New Numbers Should Ease Intensity Of Fracking Drive, Debate

Sunday, 1 Jun 2014, 2:19:00 AM

Tom Elias

Thomas B. Elias, Columnist
Santa Monica Mirror Archives
Thomas B. Elias, Columnist

There’s a huge political implication in the big difference between 13.7

billion barrels of oil and 600 million.

Similarly, there's meaning in the gigantic difference between 15 trillion

cubic feet of natural gas and 6.4 billion (the average California household uses

about two to three cubic feet of natural gas per

day).

Taken together, it’s the difference between fueling the entire United

States for several years and fueling it for only about

one month.

Those are the differences between the amount of oil and gas the federal

Energy Department in 2011 estimated lies trapped in the rocks of California’s

Monterey Shale geological formation and what it now says can actually be

recovered using current technology at today’s

prices.

The gigantic Arabian- or Oklahoma-style resources first said to be

available from the Monterey Shale, which stretches south from San Benito County

along the western side of the San Joaquin Valley all the way into Southern

California, gave rise to a strong drive for massive hydraulic fracturing. Better

known as fracking, this technique sees many thousands of gallons of water and

acid injected under high pressure deep into the ground, where it blasts apart

shale rocks holding oil and gas deposits.

The 2011 Energy Department estimates, repeated in 2012 and 2013, gave

rise to a boom mentality and changed the political balance of environmentalism

and job creation in this state.

Gov. Jerry Brown, who consistently champions measures fighting climate

change, refused to back an outright ban or moratorium on fracking in

California despite concerns over both production of greenhouse gases and

possible pollution of ever-more-vital ground water

aquifers.

One factor: A USC study contended that full-blown fracking of the Monterey

Shale would spur 2.8 million new California jobs in what seemed like it could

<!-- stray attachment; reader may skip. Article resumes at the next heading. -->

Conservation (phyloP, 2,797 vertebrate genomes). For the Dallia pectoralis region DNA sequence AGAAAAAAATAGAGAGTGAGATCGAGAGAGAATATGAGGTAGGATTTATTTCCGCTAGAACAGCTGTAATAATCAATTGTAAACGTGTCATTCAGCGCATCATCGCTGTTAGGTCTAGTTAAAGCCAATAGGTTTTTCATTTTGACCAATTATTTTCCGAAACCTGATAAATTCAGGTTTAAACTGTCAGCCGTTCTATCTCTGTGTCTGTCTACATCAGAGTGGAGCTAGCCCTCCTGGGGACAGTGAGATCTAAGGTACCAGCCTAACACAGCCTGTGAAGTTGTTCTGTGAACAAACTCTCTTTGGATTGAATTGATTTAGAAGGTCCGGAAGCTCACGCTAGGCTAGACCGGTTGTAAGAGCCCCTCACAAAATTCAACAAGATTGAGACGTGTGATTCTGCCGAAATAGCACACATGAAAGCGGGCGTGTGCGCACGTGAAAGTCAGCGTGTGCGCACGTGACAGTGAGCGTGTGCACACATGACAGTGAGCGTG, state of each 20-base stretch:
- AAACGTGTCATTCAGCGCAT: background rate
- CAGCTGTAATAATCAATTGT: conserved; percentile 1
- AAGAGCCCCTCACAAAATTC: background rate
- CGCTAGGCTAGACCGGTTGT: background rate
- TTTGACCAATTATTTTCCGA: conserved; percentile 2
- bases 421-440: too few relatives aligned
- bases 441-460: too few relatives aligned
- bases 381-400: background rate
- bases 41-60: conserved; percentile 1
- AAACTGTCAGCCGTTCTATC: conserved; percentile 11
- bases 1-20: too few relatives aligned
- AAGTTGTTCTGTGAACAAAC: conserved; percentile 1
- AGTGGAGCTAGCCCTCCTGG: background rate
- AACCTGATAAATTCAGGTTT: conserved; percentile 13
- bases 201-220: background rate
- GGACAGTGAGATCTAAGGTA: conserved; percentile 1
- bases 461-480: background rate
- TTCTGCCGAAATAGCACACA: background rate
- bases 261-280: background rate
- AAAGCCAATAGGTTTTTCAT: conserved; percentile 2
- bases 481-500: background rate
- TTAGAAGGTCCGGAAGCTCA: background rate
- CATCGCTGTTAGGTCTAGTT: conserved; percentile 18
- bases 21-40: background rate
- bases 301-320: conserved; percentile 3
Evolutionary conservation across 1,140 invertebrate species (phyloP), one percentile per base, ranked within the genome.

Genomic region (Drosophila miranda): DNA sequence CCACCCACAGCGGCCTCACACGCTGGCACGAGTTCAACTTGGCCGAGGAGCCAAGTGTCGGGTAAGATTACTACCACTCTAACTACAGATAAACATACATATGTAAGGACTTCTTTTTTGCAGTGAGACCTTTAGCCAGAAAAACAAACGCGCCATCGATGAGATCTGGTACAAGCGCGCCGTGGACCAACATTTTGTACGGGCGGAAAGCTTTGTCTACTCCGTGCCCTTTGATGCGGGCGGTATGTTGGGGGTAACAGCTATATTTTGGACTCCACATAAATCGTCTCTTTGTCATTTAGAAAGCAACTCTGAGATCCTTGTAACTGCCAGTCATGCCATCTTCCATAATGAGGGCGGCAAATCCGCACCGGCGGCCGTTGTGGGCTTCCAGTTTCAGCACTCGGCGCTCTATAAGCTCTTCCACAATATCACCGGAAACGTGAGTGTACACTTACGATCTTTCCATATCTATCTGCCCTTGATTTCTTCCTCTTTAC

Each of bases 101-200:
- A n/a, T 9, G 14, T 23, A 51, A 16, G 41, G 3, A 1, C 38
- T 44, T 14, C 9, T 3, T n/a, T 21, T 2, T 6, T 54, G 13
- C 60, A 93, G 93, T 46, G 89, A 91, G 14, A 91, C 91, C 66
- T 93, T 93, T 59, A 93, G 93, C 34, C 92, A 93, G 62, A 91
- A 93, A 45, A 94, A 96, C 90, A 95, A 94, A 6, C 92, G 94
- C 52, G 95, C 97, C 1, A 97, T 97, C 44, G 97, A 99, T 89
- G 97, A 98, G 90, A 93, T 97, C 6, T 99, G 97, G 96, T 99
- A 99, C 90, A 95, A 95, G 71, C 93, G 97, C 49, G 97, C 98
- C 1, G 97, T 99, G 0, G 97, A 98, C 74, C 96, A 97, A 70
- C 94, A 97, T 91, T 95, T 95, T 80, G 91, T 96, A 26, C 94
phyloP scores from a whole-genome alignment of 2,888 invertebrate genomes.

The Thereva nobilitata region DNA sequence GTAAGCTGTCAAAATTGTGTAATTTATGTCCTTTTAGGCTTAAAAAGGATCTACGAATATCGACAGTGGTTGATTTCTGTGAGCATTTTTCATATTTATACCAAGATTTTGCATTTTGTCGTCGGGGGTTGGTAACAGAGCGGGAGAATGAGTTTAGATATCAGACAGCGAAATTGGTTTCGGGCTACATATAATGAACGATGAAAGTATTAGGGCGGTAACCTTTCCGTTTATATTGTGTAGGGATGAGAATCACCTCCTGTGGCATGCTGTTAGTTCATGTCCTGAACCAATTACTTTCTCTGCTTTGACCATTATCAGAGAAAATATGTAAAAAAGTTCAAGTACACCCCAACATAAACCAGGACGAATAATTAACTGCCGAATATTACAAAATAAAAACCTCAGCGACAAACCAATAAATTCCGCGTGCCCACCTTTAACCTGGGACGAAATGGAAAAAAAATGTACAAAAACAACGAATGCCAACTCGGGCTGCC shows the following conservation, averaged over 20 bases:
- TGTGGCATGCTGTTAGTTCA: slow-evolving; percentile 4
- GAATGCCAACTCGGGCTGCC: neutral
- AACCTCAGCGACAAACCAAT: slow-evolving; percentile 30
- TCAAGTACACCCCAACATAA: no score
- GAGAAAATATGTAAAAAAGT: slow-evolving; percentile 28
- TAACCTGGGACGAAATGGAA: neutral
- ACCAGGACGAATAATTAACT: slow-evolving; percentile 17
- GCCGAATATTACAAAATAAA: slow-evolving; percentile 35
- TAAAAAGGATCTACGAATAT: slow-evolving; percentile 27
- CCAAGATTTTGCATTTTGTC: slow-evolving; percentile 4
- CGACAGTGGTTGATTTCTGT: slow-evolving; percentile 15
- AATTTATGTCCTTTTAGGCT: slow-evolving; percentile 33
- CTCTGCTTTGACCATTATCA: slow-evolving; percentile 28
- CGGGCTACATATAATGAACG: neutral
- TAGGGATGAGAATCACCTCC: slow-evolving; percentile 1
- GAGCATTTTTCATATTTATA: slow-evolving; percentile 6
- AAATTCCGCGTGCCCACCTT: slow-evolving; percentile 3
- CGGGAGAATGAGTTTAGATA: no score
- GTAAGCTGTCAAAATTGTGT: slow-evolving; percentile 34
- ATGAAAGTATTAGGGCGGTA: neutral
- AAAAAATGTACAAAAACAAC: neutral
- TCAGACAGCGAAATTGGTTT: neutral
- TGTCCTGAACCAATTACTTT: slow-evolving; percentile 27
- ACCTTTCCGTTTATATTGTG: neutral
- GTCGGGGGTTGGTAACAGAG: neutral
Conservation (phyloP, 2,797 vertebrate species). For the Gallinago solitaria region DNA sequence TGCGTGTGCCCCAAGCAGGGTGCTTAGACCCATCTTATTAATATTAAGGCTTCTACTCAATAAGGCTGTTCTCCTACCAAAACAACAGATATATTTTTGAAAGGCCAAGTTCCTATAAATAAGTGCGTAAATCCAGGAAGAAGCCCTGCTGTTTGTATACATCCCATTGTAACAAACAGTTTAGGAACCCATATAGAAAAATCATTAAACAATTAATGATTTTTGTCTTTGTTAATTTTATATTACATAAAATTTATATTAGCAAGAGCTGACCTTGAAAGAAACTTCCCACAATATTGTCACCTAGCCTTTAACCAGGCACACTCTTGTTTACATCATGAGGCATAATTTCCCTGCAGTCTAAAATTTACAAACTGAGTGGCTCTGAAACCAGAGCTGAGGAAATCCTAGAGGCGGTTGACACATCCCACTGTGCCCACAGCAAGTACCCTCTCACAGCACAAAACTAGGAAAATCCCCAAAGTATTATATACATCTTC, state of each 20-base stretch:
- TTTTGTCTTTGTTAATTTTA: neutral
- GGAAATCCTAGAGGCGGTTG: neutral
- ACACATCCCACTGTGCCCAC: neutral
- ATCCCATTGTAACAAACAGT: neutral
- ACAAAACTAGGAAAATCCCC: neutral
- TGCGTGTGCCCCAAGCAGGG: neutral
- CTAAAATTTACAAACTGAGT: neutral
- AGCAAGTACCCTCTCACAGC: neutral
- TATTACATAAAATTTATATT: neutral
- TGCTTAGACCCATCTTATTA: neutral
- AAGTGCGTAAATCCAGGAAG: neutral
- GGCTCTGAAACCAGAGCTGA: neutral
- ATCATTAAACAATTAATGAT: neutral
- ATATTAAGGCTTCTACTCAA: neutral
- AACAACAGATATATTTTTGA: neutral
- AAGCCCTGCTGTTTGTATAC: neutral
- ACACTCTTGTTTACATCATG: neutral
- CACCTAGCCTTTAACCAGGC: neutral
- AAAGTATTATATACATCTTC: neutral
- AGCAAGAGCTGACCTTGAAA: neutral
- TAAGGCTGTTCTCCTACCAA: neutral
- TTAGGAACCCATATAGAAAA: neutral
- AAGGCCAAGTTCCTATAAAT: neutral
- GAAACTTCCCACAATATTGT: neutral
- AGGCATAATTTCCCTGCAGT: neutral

become the biggest boom here since the Gold Rush

era.

The author of that study has told reporters the reduction of about 95

percent in official estimates of what can be readily extracted from the Monterey

Shale would similarly cut his job-creation

forecast.

Through its information agency, the Energy Department explains the

massive cut in its expectations for the Monterey Shale by saying rocks there are

warped more than in other heavily-fracked areas like Ohio, North Dakota and

Pennsylvania. Earthquakes did this. The convolutions they produced in

subterranean rocks would make it far harder to extract oil by any current method

than previously thought, the EIA said.

Of course, any estimate that can change by 95 percent in one direction

seemingly overnight and for reasons that were long known prior to the initial

estimate is not likely to remain stable long. Nor can it be considered highly

reliable.

So the oil industry says it wsill keep driving for fracking, trusting

that oil company scientists will devise ways to tap resources the firms have

lately rushed to control.

The politics of all this are still murky. With the latest estimate of

Monterey Shale resources now pretty similar to what’s known to exist in untapped

offshore California oilfields, logic says a fracking moratorium would cost no

more jobs than the current moratorium on new offshore oil

drilling.

In short, environmentalists may argue that a moratorium – embodied in a

bill now active in the Legislature – makes as much sense in one place as the

other. And Brown, a decades-long supporter of the coastal oil moratorium, might

just go along since for the moment, the bottom has fallen out of fracking

job-creation forecasts.

So far, Brown has said nothing, and since he’s surely aware any

fluctuating estimate can change right back to where it was before, he’s not

likely to anytime soon. Former U.S. Treasury official Neel Kashkari, fighting to

be Brown’s Republican opponent this fall, has for months made all-out fracking a

centerpiece of his economic platform and has yet to change his

stance.

Even so, the drive for fracking has definitely been changed. For the

ratio of fracking risks to benefits has now shifted radically – at least for the

next year or so – nor are the stakes as high as they were before the

late May day when the Energy Department radically changed its

tune.

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